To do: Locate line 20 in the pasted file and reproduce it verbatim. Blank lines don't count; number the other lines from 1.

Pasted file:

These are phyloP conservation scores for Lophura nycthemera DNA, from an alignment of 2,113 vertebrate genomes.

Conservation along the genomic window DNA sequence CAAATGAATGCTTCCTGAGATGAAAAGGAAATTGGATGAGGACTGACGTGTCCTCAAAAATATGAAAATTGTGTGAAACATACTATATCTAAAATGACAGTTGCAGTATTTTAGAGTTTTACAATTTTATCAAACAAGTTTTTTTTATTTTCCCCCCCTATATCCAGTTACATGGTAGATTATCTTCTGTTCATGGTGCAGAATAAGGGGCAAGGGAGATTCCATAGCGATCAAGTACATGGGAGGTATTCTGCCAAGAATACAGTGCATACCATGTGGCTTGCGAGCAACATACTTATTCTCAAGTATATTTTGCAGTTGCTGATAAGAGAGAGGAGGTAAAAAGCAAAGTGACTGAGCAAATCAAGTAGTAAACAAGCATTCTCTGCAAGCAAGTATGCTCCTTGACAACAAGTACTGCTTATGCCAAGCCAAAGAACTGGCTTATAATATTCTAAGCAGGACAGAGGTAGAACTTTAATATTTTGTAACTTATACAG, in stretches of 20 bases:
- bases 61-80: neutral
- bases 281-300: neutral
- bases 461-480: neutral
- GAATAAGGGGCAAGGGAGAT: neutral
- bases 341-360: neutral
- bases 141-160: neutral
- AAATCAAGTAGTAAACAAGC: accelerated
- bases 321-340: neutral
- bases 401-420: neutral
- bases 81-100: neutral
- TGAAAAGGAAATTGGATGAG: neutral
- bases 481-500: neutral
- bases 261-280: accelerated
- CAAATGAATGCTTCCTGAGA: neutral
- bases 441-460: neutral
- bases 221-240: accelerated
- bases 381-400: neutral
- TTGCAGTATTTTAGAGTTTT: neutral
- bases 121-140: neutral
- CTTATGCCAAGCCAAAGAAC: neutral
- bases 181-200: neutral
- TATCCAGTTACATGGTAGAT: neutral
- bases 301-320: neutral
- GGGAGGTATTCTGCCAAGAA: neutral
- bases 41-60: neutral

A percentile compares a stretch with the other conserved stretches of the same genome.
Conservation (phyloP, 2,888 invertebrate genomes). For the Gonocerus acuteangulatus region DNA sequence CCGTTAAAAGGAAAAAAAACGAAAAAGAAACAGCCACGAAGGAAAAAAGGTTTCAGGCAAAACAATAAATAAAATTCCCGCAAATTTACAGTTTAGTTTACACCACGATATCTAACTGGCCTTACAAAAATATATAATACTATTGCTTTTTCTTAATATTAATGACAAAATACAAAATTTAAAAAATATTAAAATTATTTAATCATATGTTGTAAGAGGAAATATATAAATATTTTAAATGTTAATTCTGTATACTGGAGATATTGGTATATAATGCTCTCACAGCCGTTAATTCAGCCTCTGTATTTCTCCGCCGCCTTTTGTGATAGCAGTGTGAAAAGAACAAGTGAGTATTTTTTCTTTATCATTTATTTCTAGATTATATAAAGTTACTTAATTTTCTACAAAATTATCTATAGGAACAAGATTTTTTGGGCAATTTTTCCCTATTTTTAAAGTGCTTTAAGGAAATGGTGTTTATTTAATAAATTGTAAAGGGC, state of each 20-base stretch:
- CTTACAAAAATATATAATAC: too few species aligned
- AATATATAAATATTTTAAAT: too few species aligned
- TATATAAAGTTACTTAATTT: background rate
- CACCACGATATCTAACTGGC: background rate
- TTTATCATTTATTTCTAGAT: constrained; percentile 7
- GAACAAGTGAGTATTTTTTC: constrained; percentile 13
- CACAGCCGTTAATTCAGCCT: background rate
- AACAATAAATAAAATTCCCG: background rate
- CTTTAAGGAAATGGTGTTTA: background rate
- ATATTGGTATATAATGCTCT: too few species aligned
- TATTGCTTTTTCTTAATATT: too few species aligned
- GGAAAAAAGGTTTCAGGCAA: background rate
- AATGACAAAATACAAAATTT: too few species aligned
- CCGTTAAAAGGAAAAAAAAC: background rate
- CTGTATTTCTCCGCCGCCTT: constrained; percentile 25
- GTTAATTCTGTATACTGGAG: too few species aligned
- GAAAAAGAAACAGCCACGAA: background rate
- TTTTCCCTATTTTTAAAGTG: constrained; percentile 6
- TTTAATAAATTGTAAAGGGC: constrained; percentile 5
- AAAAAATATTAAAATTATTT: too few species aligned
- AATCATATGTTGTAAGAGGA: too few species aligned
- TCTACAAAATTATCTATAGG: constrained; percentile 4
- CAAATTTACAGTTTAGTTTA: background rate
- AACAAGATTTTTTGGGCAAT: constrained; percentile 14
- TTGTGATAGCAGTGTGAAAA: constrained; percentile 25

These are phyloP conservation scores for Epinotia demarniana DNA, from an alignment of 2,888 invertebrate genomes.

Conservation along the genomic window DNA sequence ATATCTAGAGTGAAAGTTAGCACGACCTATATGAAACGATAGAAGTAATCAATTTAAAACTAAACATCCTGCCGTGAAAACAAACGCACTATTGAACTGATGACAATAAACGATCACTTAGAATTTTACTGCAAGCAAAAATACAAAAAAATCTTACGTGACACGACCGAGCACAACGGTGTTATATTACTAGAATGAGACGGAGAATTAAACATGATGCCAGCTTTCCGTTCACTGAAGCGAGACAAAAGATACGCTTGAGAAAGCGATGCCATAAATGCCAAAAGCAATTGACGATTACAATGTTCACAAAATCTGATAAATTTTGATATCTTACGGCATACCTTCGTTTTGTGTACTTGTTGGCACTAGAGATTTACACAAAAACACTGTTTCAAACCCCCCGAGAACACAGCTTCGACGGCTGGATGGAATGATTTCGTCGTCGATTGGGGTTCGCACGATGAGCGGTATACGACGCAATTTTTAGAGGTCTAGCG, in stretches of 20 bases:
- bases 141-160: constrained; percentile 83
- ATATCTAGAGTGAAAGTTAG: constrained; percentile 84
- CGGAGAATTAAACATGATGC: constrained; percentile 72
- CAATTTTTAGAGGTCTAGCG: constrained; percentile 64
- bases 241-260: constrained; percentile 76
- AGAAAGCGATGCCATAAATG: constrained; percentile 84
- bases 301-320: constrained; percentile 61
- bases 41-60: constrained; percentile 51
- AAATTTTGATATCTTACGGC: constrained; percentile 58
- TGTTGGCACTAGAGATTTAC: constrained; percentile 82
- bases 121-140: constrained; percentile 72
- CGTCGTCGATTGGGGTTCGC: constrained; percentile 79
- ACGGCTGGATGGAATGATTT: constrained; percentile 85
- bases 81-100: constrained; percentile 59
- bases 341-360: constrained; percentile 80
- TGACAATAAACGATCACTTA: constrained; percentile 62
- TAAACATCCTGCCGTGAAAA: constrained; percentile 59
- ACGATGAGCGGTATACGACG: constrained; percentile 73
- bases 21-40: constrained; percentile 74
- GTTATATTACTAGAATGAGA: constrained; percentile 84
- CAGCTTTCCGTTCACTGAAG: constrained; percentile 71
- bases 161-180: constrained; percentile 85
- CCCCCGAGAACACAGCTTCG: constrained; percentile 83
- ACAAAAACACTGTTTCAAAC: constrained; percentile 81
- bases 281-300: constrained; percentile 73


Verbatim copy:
- TTGCAGTATTTTAGAGTTTT: neutral